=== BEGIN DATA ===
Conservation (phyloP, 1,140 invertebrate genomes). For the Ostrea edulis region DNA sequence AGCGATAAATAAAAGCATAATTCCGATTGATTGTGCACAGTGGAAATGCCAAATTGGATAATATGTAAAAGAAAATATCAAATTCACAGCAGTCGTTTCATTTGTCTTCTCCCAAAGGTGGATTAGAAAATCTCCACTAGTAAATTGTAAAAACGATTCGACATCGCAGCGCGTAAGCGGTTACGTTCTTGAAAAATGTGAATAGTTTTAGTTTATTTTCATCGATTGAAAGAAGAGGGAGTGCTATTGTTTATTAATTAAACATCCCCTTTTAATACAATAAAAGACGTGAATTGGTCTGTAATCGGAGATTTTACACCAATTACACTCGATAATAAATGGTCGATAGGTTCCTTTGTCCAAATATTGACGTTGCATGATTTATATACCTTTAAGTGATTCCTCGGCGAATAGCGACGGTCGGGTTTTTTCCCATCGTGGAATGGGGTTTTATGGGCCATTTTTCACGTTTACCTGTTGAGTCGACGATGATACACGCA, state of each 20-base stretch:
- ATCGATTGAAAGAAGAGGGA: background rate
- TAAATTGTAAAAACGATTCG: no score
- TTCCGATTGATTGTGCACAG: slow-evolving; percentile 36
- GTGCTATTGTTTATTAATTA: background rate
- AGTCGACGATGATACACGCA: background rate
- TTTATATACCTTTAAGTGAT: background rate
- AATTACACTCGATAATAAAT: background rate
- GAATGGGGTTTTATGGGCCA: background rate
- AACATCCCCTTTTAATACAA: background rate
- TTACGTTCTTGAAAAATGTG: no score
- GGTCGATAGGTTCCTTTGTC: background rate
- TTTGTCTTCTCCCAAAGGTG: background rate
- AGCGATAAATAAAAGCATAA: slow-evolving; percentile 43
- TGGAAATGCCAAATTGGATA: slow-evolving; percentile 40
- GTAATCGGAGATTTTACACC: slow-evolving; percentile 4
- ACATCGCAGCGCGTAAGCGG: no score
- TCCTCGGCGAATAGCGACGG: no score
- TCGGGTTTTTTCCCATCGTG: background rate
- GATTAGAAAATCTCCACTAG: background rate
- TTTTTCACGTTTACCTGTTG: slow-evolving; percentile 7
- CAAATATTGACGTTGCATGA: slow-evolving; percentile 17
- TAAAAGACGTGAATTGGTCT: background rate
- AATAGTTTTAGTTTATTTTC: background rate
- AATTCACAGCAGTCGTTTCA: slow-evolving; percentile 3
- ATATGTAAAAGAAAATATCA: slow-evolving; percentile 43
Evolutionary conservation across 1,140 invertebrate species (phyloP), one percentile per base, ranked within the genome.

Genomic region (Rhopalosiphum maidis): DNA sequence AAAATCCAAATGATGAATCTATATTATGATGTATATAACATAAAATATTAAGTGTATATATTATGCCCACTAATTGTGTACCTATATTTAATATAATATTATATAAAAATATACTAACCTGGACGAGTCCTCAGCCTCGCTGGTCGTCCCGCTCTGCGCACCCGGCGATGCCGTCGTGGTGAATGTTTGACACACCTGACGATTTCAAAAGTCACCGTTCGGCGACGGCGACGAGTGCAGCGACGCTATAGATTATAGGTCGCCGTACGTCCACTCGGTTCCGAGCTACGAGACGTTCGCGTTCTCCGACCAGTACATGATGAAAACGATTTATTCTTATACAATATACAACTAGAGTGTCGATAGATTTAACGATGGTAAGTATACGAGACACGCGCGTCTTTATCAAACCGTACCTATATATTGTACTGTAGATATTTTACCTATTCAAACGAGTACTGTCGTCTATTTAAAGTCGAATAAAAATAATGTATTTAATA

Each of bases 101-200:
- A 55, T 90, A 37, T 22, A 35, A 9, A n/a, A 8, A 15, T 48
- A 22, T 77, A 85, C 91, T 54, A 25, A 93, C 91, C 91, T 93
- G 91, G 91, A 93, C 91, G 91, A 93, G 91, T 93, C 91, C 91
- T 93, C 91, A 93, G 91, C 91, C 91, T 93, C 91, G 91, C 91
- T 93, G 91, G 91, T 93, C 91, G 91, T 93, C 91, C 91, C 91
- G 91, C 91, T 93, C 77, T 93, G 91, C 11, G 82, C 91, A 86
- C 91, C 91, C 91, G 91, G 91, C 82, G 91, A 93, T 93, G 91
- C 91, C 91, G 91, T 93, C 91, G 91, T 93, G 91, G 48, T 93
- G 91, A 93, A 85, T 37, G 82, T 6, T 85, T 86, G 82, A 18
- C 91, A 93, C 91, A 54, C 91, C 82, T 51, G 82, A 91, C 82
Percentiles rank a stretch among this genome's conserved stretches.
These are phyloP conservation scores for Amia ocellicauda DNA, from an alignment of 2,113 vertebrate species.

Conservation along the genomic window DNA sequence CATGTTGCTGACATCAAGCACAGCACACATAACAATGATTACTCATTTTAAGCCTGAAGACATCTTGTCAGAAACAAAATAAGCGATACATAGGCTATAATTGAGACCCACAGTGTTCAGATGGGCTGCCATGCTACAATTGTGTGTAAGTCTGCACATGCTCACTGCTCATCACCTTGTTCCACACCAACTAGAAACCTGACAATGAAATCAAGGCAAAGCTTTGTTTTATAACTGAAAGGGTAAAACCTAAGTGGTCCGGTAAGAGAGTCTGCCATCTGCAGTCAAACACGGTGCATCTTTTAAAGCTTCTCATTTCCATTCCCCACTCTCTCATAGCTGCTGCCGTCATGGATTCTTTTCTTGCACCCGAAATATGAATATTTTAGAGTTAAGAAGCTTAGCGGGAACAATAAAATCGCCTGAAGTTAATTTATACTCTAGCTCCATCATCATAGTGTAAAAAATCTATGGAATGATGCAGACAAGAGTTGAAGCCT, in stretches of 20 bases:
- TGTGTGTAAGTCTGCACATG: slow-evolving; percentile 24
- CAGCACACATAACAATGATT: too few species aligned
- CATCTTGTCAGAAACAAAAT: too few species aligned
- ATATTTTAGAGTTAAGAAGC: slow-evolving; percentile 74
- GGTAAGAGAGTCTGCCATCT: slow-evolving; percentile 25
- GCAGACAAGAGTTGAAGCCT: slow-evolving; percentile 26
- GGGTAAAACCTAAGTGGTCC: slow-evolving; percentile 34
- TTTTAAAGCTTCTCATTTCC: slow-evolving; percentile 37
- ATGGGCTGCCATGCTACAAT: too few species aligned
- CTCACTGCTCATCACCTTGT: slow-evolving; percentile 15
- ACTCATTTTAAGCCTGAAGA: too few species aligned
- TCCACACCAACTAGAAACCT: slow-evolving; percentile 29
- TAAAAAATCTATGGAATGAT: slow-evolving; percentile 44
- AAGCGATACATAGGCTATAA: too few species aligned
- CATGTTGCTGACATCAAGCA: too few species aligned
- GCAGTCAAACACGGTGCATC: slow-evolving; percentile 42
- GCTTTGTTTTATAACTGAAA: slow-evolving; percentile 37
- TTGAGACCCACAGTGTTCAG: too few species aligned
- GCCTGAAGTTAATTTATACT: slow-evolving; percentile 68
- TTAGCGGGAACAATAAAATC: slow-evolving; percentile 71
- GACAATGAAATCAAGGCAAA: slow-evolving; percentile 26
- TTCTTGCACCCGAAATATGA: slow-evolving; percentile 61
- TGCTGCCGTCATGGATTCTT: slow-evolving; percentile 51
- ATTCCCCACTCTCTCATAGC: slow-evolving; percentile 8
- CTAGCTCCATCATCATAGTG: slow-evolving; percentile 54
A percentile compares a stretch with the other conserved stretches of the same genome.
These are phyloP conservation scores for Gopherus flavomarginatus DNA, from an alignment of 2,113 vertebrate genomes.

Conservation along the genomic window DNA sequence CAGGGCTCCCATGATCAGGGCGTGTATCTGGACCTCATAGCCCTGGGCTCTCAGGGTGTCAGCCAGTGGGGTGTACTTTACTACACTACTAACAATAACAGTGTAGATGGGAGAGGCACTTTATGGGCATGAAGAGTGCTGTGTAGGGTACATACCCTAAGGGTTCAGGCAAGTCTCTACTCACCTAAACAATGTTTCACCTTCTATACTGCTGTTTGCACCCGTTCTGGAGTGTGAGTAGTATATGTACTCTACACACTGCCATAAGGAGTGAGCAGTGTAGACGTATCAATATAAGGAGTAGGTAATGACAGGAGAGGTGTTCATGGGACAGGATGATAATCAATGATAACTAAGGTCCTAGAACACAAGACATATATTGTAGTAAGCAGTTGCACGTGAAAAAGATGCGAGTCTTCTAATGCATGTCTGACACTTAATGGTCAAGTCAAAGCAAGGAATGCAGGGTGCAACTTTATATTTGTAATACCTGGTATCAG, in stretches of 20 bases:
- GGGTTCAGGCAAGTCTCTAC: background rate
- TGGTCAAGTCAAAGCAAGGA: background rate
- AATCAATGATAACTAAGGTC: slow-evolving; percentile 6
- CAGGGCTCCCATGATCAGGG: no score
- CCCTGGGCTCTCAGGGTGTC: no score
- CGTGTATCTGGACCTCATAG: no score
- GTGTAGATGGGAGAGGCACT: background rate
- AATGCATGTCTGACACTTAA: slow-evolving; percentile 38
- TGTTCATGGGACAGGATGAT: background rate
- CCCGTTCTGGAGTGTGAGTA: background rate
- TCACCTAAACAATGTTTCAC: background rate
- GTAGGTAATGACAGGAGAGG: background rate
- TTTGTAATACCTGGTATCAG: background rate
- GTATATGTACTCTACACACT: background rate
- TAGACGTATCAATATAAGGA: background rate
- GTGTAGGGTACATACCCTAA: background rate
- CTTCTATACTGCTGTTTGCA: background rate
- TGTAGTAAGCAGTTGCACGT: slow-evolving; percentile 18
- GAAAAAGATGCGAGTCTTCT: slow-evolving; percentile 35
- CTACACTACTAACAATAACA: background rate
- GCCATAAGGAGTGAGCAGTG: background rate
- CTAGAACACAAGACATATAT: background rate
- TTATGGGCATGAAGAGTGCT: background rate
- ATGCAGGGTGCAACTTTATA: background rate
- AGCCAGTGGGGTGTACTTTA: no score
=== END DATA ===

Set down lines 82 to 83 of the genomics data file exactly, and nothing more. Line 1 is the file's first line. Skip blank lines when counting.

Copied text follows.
- GTAGGTAATGACAGGAGAGG: background rate
- TTTGTAATACCTGGTATCAG: background rate